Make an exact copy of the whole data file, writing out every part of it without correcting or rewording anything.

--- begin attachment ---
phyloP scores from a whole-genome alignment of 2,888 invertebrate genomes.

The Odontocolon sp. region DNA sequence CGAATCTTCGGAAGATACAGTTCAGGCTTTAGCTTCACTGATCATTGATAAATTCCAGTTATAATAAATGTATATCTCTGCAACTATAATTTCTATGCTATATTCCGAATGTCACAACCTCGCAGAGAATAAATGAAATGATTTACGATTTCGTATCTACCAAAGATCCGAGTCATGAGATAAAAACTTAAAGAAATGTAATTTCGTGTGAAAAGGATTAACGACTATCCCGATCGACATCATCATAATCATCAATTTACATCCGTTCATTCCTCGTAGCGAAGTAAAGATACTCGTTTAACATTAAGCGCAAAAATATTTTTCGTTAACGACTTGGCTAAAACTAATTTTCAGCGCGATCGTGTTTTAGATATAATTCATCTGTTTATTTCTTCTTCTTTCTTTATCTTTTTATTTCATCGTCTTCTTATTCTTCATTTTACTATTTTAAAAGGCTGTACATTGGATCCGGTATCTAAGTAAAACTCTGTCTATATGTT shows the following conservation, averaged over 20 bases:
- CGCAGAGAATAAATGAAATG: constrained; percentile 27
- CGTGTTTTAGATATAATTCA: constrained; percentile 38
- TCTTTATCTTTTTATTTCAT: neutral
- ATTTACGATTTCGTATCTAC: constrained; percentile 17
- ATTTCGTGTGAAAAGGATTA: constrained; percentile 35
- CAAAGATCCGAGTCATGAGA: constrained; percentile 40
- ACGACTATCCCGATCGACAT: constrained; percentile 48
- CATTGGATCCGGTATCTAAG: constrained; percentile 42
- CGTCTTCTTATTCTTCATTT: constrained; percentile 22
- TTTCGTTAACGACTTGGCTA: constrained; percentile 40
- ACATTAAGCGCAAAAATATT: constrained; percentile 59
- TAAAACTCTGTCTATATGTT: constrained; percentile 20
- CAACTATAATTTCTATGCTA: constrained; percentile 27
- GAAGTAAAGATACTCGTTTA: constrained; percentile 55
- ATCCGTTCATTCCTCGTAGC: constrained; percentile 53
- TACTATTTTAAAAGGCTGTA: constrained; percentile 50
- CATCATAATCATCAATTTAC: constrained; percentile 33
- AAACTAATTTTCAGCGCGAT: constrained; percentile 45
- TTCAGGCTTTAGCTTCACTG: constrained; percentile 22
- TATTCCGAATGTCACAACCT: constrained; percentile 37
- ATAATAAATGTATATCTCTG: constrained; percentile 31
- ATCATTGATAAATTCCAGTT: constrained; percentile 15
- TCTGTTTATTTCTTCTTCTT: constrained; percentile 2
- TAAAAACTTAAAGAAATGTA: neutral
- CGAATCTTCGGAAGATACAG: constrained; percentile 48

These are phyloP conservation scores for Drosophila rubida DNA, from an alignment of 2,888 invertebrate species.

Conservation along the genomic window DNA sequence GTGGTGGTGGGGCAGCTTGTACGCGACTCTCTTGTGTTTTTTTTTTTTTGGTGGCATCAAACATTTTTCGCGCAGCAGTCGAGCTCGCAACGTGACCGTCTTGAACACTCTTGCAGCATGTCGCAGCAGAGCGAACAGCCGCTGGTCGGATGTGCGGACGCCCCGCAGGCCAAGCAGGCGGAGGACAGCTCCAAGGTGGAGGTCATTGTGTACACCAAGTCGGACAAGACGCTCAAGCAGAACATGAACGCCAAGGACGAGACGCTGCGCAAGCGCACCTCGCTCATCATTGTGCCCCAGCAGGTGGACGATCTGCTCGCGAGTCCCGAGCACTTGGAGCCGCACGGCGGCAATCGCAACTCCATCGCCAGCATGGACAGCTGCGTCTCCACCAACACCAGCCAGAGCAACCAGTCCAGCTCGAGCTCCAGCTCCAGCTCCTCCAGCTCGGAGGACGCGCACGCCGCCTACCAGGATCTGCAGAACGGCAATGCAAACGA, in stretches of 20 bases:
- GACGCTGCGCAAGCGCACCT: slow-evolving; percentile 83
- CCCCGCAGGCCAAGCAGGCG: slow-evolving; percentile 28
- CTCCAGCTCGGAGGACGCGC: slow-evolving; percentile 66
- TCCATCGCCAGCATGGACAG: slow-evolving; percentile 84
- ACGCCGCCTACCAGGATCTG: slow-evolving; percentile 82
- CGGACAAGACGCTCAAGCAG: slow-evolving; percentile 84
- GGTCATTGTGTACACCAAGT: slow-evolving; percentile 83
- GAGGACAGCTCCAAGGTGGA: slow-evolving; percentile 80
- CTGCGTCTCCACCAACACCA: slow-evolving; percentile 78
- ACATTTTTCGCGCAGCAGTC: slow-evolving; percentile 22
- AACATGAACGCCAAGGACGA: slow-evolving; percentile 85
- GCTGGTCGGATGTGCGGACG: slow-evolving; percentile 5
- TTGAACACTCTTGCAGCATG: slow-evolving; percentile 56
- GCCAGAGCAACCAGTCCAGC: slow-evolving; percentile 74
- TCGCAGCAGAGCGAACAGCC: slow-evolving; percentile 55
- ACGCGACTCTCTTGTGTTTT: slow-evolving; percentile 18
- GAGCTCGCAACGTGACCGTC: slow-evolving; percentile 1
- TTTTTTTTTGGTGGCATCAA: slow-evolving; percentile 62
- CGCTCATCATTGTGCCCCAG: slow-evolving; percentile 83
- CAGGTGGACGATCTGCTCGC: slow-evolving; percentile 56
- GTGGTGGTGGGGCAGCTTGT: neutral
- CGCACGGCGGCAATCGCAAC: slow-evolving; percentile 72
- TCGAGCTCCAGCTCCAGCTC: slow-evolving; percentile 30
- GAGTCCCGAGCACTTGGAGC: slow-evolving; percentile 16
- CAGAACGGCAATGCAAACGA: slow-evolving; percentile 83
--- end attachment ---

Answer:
phyloP scores from a whole-genome alignment of 2,888 invertebrate genomes.

The Odontocolon sp. region DNA sequence CGAATCTTCGGAAGATACAGTTCAGGCTTTAGCTTCACTGATCATTGATAAATTCCAGTTATAATAAATGTATATCTCTGCAACTATAATTTCTATGCTATATTCCGAATGTCACAACCTCGCAGAGAATAAATGAAATGATTTACGATTTCGTATCTACCAAAGATCCGAGTCATGAGATAAAAACTTAAAGAAATGTAATTTCGTGTGAAAAGGATTAACGACTATCCCGATCGACATCATCATAATCATCAATTTACATCCGTTCATTCCTCGTAGCGAAGTAAAGATACTCGTTTAACATTAAGCGCAAAAATATTTTTCGTTAACGACTTGGCTAAAACTAATTTTCAGCGCGATCGTGTTTTAGATATAATTCATCTGTTTATTTCTTCTTCTTTCTTTATCTTTTTATTTCATCGTCTTCTTATTCTTCATTTTACTATTTTAAAAGGCTGTACATTGGATCCGGTATCTAAGTAAAACTCTGTCTATATGTT shows the following conservation, averaged over 20 bases:
- CGCAGAGAATAAATGAAATG: constrained; percentile 27
- CGTGTTTTAGATATAATTCA: constrained; percentile 38
- TCTTTATCTTTTTATTTCAT: neutral
- ATTTACGATTTCGTATCTAC: constrained; percentile 17
- ATTTCGTGTGAAAAGGATTA: constrained; percentile 35
- CAAAGATCCGAGTCATGAGA: constrained; percentile 40
- ACGACTATCCCGATCGACAT: constrained; percentile 48
- CATTGGATCCGGTATCTAAG: constrained; percentile 42
- CGTCTTCTTATTCTTCATTT: constrained; percentile 22
- TTTCGTTAACGACTTGGCTA: constrained; percentile 40
- ACATTAAGCGCAAAAATATT: constrained; percentile 59
- TAAAACTCTGTCTATATGTT: constrained; percentile 20
- CAACTATAATTTCTATGCTA: constrained; percentile 27
- GAAGTAAAGATACTCGTTTA: constrained; percentile 55
- ATCCGTTCATTCCTCGTAGC: constrained; percentile 53
- TACTATTTTAAAAGGCTGTA: constrained; percentile 50
- CATCATAATCATCAATTTAC: constrained; percentile 33
- AAACTAATTTTCAGCGCGAT: constrained; percentile 45
- TTCAGGCTTTAGCTTCACTG: constrained; percentile 22
- TATTCCGAATGTCACAACCT: constrained; percentile 37
- ATAATAAATGTATATCTCTG: constrained; percentile 31
- ATCATTGATAAATTCCAGTT: constrained; percentile 15
- TCTGTTTATTTCTTCTTCTT: constrained; percentile 2
- TAAAAACTTAAAGAAATGTA: neutral
- CGAATCTTCGGAAGATACAG: constrained; percentile 48

These are phyloP conservation scores for Drosophila rubida DNA, from an alignment of 2,888 invertebrate species.

Conservation along the genomic window DNA sequence GTGGTGGTGGGGCAGCTTGTACGCGACTCTCTTGTGTTTTTTTTTTTTTGGTGGCATCAAACATTTTTCGCGCAGCAGTCGAGCTCGCAACGTGACCGTCTTGAACACTCTTGCAGCATGTCGCAGCAGAGCGAACAGCCGCTGGTCGGATGTGCGGACGCCCCGCAGGCCAAGCAGGCGGAGGACAGCTCCAAGGTGGAGGTCATTGTGTACACCAAGTCGGACAAGACGCTCAAGCAGAACATGAACGCCAAGGACGAGACGCTGCGCAAGCGCACCTCGCTCATCATTGTGCCCCAGCAGGTGGACGATCTGCTCGCGAGTCCCGAGCACTTGGAGCCGCACGGCGGCAATCGCAACTCCATCGCCAGCATGGACAGCTGCGTCTCCACCAACACCAGCCAGAGCAACCAGTCCAGCTCGAGCTCCAGCTCCAGCTCCTCCAGCTCGGAGGACGCGCACGCCGCCTACCAGGATCTGCAGAACGGCAATGCAAACGA, in stretches of 20 bases:
- GACGCTGCGCAAGCGCACCT: slow-evolving; percentile 83
- CCCCGCAGGCCAAGCAGGCG: slow-evolving; percentile 28
- CTCCAGCTCGGAGGACGCGC: slow-evolving; percentile 66
- TCCATCGCCAGCATGGACAG: slow-evolving; percentile 84
- ACGCCGCCTACCAGGATCTG: slow-evolving; percentile 82
- CGGACAAGACGCTCAAGCAG: slow-evolving; percentile 84
- GGTCATTGTGTACACCAAGT: slow-evolving; percentile 83
- GAGGACAGCTCCAAGGTGGA: slow-evolving; percentile 80
- CTGCGTCTCCACCAACACCA: slow-evolving; percentile 78
- ACATTTTTCGCGCAGCAGTC: slow-evolving; percentile 22
- AACATGAACGCCAAGGACGA: slow-evolving; percentile 85
- GCTGGTCGGATGTGCGGACG: slow-evolving; percentile 5
- TTGAACACTCTTGCAGCATG: slow-evolving; percentile 56
- GCCAGAGCAACCAGTCCAGC: slow-evolving; percentile 74
- TCGCAGCAGAGCGAACAGCC: slow-evolving; percentile 55
- ACGCGACTCTCTTGTGTTTT: slow-evolving; percentile 18
- GAGCTCGCAACGTGACCGTC: slow-evolving; percentile 1
- TTTTTTTTTGGTGGCATCAA: slow-evolving; percentile 62
- CGCTCATCATTGTGCCCCAG: slow-evolving; percentile 83
- CAGGTGGACGATCTGCTCGC: slow-evolving; percentile 56
- GTGGTGGTGGGGCAGCTTGT: neutral
- CGCACGGCGGCAATCGCAAC: slow-evolving; percentile 72
- TCGAGCTCCAGCTCCAGCTC: slow-evolving; percentile 30
- GAGTCCCGAGCACTTGGAGC: slow-evolving; percentile 16
- CAGAACGGCAATGCAAACGA: slow-evolving; percentile 83